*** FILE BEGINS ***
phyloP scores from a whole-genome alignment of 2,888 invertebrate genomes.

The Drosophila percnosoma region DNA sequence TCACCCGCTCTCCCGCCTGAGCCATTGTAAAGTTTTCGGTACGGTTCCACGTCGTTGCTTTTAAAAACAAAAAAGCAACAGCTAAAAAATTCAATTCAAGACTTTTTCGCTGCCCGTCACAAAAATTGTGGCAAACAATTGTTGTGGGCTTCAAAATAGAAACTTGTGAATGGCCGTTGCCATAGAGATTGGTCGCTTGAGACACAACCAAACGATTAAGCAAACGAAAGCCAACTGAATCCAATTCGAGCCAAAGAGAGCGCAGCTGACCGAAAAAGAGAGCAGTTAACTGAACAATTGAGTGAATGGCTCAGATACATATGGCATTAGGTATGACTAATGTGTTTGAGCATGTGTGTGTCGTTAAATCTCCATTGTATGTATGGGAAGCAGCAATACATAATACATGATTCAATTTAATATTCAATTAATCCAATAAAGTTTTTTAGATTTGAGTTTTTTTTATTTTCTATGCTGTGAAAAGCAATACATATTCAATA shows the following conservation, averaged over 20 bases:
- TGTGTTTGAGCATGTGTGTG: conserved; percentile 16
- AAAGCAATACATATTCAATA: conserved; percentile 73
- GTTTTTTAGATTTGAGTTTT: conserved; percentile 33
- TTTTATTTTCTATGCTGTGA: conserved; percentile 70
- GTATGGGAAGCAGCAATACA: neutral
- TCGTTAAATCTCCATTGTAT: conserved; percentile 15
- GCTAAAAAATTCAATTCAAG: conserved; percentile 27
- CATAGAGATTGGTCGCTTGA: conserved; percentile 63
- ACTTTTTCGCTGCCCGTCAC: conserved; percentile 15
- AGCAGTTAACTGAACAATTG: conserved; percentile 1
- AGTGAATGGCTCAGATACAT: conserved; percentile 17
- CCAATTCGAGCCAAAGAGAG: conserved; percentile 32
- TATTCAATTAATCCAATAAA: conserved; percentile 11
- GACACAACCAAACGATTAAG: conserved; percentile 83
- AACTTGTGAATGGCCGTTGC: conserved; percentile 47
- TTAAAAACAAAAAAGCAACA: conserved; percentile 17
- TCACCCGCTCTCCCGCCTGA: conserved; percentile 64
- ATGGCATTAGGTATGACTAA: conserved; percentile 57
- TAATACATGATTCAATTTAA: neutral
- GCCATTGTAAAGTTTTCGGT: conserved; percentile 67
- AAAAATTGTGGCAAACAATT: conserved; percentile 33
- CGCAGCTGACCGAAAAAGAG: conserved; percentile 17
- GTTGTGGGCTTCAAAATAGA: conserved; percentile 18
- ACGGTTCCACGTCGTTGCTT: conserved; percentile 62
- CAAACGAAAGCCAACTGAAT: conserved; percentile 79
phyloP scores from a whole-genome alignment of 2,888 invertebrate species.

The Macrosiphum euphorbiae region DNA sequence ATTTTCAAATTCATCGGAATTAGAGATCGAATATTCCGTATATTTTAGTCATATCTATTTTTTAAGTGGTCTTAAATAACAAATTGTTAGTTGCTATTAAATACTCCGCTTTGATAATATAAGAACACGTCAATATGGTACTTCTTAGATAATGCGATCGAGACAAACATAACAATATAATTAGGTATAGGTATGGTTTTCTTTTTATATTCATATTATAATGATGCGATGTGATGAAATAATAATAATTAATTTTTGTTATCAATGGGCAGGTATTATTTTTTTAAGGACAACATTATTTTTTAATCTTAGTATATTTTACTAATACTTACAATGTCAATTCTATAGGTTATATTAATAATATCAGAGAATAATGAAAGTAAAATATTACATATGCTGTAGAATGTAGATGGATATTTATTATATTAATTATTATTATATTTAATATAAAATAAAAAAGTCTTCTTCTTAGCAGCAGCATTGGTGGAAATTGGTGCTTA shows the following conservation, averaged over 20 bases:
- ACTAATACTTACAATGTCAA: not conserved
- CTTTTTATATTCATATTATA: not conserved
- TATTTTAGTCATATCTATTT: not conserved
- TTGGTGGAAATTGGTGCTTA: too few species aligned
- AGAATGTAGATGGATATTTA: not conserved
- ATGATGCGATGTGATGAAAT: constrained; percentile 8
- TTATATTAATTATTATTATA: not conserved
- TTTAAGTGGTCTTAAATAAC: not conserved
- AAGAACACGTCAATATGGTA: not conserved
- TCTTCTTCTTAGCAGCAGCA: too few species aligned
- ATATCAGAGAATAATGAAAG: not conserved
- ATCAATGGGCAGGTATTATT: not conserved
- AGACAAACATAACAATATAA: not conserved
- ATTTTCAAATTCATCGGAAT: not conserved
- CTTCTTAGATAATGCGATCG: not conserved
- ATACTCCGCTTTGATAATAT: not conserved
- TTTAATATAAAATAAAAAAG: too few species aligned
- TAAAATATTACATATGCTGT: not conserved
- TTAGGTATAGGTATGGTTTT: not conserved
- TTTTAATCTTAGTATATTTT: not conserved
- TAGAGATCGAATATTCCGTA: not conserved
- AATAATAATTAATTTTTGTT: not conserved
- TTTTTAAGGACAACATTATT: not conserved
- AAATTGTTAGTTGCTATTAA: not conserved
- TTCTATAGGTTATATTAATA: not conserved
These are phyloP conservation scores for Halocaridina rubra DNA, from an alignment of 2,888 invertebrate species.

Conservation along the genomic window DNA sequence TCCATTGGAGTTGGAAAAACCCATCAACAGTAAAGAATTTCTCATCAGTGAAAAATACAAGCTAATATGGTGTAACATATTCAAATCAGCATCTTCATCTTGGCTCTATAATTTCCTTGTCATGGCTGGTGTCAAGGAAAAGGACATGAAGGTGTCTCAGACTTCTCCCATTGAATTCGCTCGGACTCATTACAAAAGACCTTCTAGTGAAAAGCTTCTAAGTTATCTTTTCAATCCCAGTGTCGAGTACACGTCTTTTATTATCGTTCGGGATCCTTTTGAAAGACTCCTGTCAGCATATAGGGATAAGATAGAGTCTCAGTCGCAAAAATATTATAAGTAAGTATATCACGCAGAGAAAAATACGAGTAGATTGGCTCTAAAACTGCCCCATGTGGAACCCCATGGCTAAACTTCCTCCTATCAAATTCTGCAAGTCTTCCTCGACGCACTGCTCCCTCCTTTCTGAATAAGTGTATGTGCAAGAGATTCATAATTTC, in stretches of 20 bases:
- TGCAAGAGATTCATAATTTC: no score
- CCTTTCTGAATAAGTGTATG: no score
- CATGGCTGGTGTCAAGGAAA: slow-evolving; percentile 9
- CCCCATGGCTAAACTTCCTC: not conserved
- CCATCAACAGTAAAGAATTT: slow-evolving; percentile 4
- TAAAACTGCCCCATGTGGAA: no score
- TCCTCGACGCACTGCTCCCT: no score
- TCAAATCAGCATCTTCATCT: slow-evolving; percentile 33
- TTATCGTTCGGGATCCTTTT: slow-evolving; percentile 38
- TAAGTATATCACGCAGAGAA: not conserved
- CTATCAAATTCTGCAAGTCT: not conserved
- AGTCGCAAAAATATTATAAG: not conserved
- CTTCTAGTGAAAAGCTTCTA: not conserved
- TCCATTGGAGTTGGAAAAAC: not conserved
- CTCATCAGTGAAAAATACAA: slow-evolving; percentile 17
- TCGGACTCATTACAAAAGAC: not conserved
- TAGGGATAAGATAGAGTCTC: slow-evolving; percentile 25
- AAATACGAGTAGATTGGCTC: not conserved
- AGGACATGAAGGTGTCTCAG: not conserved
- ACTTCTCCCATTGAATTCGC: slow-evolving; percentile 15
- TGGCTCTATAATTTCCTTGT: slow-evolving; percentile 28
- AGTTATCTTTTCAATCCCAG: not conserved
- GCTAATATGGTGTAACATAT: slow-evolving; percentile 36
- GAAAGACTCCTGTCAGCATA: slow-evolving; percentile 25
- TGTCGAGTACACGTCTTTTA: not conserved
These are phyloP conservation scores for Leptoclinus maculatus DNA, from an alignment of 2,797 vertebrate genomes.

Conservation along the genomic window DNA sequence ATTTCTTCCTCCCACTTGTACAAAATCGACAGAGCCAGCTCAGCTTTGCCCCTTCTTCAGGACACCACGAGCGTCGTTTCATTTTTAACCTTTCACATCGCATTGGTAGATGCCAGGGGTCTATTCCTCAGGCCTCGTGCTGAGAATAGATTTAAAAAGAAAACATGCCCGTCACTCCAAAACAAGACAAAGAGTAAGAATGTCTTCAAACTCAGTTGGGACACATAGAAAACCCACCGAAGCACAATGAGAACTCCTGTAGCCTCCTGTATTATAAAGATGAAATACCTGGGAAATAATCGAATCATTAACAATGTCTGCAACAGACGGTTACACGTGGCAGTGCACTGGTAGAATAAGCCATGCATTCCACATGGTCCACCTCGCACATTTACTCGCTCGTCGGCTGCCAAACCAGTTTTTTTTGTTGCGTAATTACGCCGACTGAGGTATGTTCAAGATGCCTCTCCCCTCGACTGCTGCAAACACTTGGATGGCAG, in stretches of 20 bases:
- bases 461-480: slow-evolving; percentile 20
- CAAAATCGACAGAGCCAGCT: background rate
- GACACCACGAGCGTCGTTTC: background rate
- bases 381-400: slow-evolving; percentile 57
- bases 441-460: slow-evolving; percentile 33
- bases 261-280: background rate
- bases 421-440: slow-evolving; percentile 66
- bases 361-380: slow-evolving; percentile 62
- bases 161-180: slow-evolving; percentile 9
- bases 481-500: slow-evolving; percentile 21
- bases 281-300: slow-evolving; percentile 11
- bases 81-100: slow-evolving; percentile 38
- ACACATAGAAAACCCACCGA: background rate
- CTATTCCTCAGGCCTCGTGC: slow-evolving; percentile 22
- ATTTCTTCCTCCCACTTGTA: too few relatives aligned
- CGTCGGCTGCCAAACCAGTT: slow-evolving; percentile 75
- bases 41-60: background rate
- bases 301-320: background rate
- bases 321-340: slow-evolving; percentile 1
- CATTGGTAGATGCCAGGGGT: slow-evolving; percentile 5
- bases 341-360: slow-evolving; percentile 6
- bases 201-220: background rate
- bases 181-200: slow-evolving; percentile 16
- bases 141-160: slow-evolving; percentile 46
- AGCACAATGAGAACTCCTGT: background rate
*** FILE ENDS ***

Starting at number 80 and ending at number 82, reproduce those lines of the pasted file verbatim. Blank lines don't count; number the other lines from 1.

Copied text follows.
- GAAAGACTCCTGTCAGCATA: slow-evolving; percentile 25
- TGTCGAGTACACGTCTTTTA: not conserved
These are phyloP conservation scores for Leptoclinus maculatus DNA, from an alignment of 2,797 vertebrate genomes.